数字时代人的权利

阿布扎比——我们已经建立了一个浩瀚程度超乎我们理解的网络世界。可以这样来形容它的大小:2012年,新的互联网地址系统IPv6创建了超过340兆兆兆(3.4×1038)个地址——折合地球上每个人的地址约为4.8×1028个。新系统不但可以为目前联网的五十亿台设备提供服务,此外也能满足到2020年预计220亿台设备的联网需要。

联网爆炸的难度不在于能力建设,而在于管理事务。我们必须回答有关生活方式的深层次疑问。是不是所有人和事之间都要建立永久性的连接?谁拥有哪些信息,信息公开应该遵循哪些原则?能否进行数据管理,如果可以,该从哪里着手?政府、企业和普通网民在解决上述问题时应该发挥什么样的作用?

我们不能对上述问题继续视而不见。随着虚拟世界的不断拓展,破坏信任和滥用个人资料的情况也越来越严重。监控已经加剧了公众对国家机构的不安、甚至是妄想。交易个人资料的私人公司激起了“隐私恢复”运动。正如一位代表在最近的世界经济论坛辩论中所言:“我们联网越多,剩下的隐私就越少。”

To continue reading, please log in or enter your email address.

Registration is quick and easy and requires only your email address. If you already have an account with us, please log in. Or subscribe now for unlimited access.

required

Log in

http://prosyn.org/lMXRig8/zh;
  1. Television sets showing a news report on Xi Jinping's speech Anthony Wallace/Getty Images

    Empowering China’s New Miracle Workers

    China’s success in the next five years will depend largely on how well the government manages the tensions underlying its complex agenda. In particular, China’s leaders will need to balance a muscular Communist Party, setting standards and protecting the public interest, with an empowered market, driving the economy into the future.

  2. United States Supreme Court Hisham Ibrahim/Getty Images

    The Sovereignty that Really Matters

    The preference of some countries to isolate themselves within their borders is anachronistic and self-defeating, but it would be a serious mistake for others, fearing contagion, to respond by imposing strict isolation. Even in states that have succumbed to reductionist discourses, much of the population has not.

  3.  The price of Euro and US dollars Daniel Leal Olivas/Getty Images

    Resurrecting Creditor Adjustment

    When the Bretton Woods Agreement was hashed out in 1944, it was agreed that countries with current-account deficits should be able to limit temporarily purchases of goods from countries running surpluses. In the ensuing 73 years, the so-called "scarce-currency clause" has been largely forgotten; but it may be time to bring it back.

  4. Leaders of the Russian Revolution in Red Square Keystone France/Getty Images

    Trump’s Republican Collaborators

    Republican leaders have a choice: they can either continue to collaborate with President Donald Trump, thereby courting disaster, or they can renounce him, finally putting their country’s democracy ahead of loyalty to their party tribe. They are hardly the first politicians to face such a decision.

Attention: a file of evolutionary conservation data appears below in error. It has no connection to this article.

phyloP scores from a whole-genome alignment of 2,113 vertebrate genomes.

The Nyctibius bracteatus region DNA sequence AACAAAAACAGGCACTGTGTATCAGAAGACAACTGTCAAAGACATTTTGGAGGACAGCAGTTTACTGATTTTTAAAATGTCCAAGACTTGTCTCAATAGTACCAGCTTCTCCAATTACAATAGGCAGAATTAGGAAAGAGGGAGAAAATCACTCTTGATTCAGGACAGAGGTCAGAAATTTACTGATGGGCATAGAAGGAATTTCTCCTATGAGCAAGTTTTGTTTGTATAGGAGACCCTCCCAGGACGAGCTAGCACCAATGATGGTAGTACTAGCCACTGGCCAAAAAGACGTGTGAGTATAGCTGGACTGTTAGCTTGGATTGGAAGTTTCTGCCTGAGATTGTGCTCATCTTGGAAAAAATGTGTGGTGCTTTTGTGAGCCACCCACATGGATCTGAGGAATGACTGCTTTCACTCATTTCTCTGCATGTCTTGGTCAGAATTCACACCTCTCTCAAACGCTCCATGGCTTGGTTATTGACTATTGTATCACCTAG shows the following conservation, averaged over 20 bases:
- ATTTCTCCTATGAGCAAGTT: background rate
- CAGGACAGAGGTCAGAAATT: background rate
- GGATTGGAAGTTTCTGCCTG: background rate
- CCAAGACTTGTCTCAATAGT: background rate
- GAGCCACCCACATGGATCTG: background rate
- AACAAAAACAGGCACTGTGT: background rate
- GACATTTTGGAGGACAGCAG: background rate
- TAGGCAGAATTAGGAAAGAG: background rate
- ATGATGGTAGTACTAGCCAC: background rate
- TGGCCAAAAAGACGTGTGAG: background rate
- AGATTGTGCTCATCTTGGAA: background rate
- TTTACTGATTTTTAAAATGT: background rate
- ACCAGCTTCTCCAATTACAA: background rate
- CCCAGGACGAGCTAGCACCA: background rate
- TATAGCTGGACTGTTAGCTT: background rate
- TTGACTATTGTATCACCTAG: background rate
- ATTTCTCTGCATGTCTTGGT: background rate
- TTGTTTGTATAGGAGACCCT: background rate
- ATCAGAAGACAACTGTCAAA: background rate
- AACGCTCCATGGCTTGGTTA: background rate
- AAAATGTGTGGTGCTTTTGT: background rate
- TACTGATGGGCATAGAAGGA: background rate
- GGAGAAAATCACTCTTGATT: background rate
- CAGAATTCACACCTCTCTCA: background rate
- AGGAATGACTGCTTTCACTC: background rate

5. Angela Merkel, Theresa May and Emmanuel Macron John Thys/Getty Images

    How Money Could Unblock the Brexit Talks

    With talks on the UK's withdrawal from the EU stalled, negotiators should shift to the temporary “transition” Prime Minister Theresa May officially requested last month. Above all, the negotiators should focus immediately on the British budget contributions that will be required to make an orderly transition possible.

  6. Ksenia Sobchak Mladlen Antonov/Getty Images

    Is Vladimir Putin Losing His Grip?

    In recent decades, as President Vladimir Putin has entrenched his authority, Russia has seemed to be moving backward socially and economically. But while the Kremlin knows that it must reverse this trajectory, genuine reform would be incompatible with the kleptocratic character of Putin’s regime.

  7. Right-wing parties hold conference Thomas Lohnes/Getty Images

    Rage Against the Elites

    • With the advantage of hindsight, four recent books bring to bear diverse perspectives on the West’s current populist moment. 
    • Taken together, they help us to understand what that moment is and how it arrived, while reminding us that history is contingent, not inevitable


    Global Bookmark

    Distinguished thinkers review the world’s most important new books on politics, economics, and international affairs.

  8. Treasury Secretary Steven Mnuchin Bill Clark/Getty Images

    Don’t Bank on Bankruptcy for Banks

    As a part of their efforts to roll back the 2010 Dodd-Frank Act, congressional Republicans have approved a measure that would have courts, rather than regulators, oversee megabank bankruptcies. It is now up to the Trump administration to decide if it wants to set the stage for a repeat of the Lehman Brothers collapse in 2008.